After a short personal conversation with her in the presence of her father, I called on him to pray for her, and said that I would follow him, and I urged her to give her heart to Christ. We all knelt, and he went through with his prayer, kneeling by the side of his sobbing daughter, without ever mentioning her case. His prayer revealed that he had no more religion than she had, and that he was very much in her state of mind - under an awful sense of condemnation. He had kept up the appearance of religion. As an elder of the Church, he was obliged to keep up appearances. He had gone round and round upon the treadmill of his duties, while his heart was utterly backslidden. It is often almost nauseating to attend a prayer meeting of the backslidden in heart. They will go round, round, one after the other, in reality praying for their own conversion. They do not so express it, but that is the real import of their prayer. They could not render it more evident that they are backsliders in heart.
21. Absence from stated prayer meetings for slight reasons, is a sure indication of a backslidden heart. No meeting is more interesting to Christians than the prayer meeting, and while they have any heart to pray, they will not be absent from prayer meeting unless prevented from attending by the providence of God. If a call from a friend at the hour of meeting can prevent their attendance, unless the call is made under very peculiar circumstances, it is strong evidence that they do not wish to attend, and hence, that they are backsliders in heart. A call at such a time would not prevent their attending a wedding, a party, a picnic, or an amusing lecture. The fact is, it is hypocrisy for them to pretend that they really want to go, while they can be kept away for slight reasons.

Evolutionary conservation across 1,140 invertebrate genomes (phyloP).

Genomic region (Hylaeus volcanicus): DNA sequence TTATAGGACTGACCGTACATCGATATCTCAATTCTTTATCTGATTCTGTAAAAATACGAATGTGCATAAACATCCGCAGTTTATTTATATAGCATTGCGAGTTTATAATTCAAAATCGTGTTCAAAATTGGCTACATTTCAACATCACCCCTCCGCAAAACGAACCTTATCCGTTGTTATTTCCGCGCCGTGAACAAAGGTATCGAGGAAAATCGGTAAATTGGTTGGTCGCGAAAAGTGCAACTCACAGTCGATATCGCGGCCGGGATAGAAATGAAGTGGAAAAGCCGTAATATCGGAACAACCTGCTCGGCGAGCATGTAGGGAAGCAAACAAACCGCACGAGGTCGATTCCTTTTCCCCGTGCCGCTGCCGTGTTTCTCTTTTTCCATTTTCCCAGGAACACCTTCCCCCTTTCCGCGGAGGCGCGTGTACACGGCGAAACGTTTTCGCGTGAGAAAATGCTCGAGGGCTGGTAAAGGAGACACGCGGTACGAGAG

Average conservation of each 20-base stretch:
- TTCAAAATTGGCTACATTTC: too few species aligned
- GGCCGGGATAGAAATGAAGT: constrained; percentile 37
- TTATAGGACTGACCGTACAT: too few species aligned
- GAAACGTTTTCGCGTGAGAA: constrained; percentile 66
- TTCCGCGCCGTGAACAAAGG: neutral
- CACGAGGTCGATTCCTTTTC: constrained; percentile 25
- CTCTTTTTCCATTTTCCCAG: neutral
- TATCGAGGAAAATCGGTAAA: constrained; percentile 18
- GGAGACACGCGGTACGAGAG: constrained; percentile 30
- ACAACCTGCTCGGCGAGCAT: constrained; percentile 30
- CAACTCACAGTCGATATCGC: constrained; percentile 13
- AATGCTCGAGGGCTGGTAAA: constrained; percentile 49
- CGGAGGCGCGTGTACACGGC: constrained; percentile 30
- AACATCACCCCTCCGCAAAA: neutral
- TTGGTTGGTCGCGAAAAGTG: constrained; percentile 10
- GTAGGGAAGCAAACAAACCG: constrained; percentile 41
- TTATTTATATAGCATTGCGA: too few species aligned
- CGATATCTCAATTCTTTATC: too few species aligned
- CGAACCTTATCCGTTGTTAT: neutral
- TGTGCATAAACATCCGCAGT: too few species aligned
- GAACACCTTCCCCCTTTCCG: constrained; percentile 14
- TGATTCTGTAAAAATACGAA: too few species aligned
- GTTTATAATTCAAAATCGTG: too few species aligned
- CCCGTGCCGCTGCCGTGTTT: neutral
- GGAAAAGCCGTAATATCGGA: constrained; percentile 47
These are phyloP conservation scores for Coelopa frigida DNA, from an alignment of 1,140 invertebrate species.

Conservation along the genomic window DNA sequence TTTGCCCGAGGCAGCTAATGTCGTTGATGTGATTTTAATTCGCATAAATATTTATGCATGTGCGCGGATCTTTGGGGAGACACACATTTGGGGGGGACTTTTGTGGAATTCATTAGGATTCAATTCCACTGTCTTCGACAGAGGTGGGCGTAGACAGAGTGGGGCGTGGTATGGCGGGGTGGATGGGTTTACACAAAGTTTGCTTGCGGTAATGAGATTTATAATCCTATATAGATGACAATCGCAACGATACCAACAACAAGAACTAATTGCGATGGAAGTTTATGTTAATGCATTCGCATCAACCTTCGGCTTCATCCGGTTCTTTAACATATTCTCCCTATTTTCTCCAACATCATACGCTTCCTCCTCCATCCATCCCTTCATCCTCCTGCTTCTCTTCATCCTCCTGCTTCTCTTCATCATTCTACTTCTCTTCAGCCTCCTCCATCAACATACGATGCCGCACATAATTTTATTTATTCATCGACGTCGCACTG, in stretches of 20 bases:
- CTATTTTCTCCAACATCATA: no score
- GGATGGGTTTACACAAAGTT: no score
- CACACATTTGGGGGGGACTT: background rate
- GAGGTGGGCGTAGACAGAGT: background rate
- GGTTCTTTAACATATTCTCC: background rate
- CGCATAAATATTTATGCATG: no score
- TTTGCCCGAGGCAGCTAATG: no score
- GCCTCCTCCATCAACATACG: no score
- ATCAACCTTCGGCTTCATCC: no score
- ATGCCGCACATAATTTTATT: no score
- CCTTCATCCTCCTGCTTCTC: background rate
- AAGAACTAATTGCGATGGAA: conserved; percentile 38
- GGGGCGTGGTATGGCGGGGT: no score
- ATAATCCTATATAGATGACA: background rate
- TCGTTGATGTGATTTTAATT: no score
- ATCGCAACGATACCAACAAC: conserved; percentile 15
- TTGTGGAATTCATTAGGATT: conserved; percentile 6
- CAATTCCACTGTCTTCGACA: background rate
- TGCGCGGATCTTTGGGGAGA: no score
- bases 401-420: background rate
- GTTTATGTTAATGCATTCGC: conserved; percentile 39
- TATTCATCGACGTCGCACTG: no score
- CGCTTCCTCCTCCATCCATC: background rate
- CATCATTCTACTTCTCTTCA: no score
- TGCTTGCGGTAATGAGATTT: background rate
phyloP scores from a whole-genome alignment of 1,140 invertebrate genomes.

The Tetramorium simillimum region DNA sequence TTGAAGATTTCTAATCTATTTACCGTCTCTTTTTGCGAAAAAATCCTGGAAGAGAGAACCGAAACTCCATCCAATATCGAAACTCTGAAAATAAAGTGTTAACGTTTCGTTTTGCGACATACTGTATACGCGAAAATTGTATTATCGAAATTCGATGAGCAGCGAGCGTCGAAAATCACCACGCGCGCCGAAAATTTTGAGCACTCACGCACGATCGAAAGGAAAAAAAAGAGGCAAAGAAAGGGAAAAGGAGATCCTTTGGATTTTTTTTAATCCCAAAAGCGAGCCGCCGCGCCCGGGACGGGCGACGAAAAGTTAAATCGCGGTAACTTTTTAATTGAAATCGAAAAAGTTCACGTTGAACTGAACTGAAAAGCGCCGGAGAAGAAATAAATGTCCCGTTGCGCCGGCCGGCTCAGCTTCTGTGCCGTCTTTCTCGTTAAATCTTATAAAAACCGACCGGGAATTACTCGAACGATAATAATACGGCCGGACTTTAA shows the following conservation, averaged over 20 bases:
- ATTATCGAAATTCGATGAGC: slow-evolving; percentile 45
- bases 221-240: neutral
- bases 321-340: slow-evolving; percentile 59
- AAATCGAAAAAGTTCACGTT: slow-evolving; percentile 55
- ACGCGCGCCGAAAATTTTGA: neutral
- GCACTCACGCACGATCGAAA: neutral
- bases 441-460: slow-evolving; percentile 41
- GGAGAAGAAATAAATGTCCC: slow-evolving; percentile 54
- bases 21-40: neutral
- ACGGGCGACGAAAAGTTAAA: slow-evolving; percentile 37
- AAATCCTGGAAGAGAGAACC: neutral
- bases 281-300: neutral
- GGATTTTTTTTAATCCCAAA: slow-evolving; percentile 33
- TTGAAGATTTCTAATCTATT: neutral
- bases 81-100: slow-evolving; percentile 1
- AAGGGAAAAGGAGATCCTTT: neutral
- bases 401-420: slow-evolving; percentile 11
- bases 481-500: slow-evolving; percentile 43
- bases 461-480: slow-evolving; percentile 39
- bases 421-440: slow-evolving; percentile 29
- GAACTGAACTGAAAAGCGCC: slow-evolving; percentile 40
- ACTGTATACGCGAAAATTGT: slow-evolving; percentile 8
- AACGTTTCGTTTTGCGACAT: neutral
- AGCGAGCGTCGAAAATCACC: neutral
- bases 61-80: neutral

22. The same is true of the neglect of family prayer, for slight reasons.
While the heart is engaged in religion, Christians will not readily omit family devotions, and whenever they are ready to find an excuse for the omission, it is a sure evidence that they are backslidden in heart.
23. When secret prayer is regarded more as a duty than as a privilege, it is because the heart is backslidden. It has always appeared to me almost ridiculous, to hear Christians speak of prayer as a "duty." It is one of the greatest of earthly privileges. What should we think of a child coming to its parent for its dinner, not because it is hungry, but as a duty. How would it strike us to hear a beggar speak of the "duty" of asking alms of us. It is an infinite privilege to be allowed to come to God, and ask for the supply of all our wants. But to pray because we must, rather than because we may, seems unnatural. To ask for what we want, and because we want it, and because God has encouraged us to ask, and has promised to answer our request, is natural and reasonable. But to pray as a duty and as if we were obliging God by our prayer, is quite ridiculous, and is a certain indication of a backslidden heart.
24. Pleading for worldly amusements is also an indication of a backslidden heart. The most grateful amusements possible, to a truly spiritual mind, are those engagements that bring the soul into the most direct communion with God. While the heart is full of love and faith, an hour, or an evening, spent alone in communion with God, is more delightful than all the amusements which the world can offer. A loving heart is jealous of everything that will break up or interfere with its communion with God.